By David Fong
TROTWOOD — In the span of seven days, everything we knew — or at least everything we thought we knew — about Troy football changed.
One week after turning in its worse performance of the season in a 27-14 homecoming loss to Greenville, the Troy football team turned things around Friday night and stunned state-ranked Trotwood-Madison, 21-20.
It was one of the biggest upsets in school history and perhaps the most historic upset in the history of the Greater Western Ohio Conference. The win snapped Trotwood’s 34-game North Division winning streak, which dated back to Oct. 19, 2007 — a span of 2,911 days.
“This is great for these kids,” Troy coach Matt Burgbacher said. “They deserved it. The coaches deserved it. But most of all, the Troy community deserved it. These kids have worked hard all season and it’s nice to see that hard work rewarded.”
In a snap, the entire dynamic of Troy’s season has changed. The Trojans are back in the hunt for the GWOC North title. Now the Trojans must face the tough task of putting a monumental win behind them and playing well the final three weeks of the season.
First, though, a final look back at some notes from Friday’s win over Trotwood-Madison:
Offensive Player of the Game
Troy junior quarterback Hayden Kotwica had a hand in all three of Troy’s touchdowns, throwing for one and rushing for two more. Unofficially, he completed 14 of 30 passes for 148 yards. He also was the Trojans’ leading rusher, carrying the ball 15 times for 78 yards.
Kotwica is a fearless gunslinger. He’s able to use his athleticism to keep plays alive when the pocket breaks down, nimbly avoiding tackles while keeping his eyes downfield.
Defensive Player of the Game
For years, Trotwood has had a reputation of churning out Division I college football players. Friday night, Trojan defensive lineman Jared Bair looked like the most college-ready player on the field.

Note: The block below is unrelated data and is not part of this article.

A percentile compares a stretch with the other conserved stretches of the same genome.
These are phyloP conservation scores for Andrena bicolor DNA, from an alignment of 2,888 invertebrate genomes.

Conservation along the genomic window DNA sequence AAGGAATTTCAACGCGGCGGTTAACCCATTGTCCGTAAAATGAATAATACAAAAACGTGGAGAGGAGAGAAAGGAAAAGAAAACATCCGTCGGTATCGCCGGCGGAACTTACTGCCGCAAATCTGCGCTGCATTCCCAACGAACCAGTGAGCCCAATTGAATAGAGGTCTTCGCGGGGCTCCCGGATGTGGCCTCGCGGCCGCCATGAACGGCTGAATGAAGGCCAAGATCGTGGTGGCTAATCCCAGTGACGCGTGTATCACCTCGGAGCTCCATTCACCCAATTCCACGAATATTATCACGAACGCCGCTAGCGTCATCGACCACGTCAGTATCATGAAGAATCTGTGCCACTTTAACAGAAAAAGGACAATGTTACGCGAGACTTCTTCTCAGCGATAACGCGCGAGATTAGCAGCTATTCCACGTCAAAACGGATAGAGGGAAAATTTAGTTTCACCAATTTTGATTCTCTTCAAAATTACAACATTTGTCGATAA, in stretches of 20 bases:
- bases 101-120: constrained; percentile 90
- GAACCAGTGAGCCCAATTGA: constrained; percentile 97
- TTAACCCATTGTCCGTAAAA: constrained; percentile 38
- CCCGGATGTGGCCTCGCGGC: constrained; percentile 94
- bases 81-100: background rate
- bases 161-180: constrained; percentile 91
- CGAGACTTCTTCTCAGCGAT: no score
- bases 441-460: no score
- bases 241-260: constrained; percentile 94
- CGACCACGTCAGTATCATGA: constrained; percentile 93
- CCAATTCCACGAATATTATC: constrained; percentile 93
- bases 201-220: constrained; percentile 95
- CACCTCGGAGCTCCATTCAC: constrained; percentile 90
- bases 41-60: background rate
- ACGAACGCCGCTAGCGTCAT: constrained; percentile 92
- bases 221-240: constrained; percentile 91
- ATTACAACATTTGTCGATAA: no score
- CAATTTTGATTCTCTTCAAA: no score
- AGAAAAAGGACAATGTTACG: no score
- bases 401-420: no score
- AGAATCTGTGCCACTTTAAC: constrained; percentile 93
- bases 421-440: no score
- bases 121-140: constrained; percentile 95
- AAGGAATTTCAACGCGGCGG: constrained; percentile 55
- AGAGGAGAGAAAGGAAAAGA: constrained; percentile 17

Bair finished the game with six tackles and one sack — but his impact on Friday’s game went well beyond his stats. He also tipped or redirected a number of passes. He caved in an entire side of Trotwood’s offensive line, forcing the Ram offense to completely change its gameplan.
He was the best player on the football field Friday night.
Play of the Game
There are probably a dozen good candidates for this honor, but the award ultimately goes to the play that decided the game’s final outcome.
After Trotwood had scored a touchdown to cut Troy’s lead to 21-20 with less than a minute to play, the Rams decided to forego the extra point attempt and try instead for a two-point conversion.
Troy defensive back Bailey Williams — who had been burned on the touchdown pass the play prior — hit Trotwood running back Rodric Bogan in the backfield and dragged him to the turf, stopping the two-point conversion attempt.
What This Means
It’s nearly impossible to overstate what this win means not only for Troy, but for the entire GWOC North.
All of a sudden, Troy controls its own destiny in the chase for its first league title since 2000. Should the Trojans win their final three games of the season, they will win at least a share of the North crown.
The win also strips away some of the mystique from the Trotwood program, which had started to seem unbeatable within the North after nearly a decade of dominance.
For Troy, it is a signature program win, one the Trojans can point to as a possible turning point years down the road.
What Happens Next
Quite simply, the Trojans cannot afford to get complacent. With games against Sidney, Butler and Piqua remaining, the last thing the Trojans can afford is a letdown. All three of those games should prove to be tough tests for the Trojans.
Troy needs to carry this momentum with it the final three weeks of the season in the chase for an elusive league title.
Contact David Fong at email@example.com; follow him on Twitter @thefong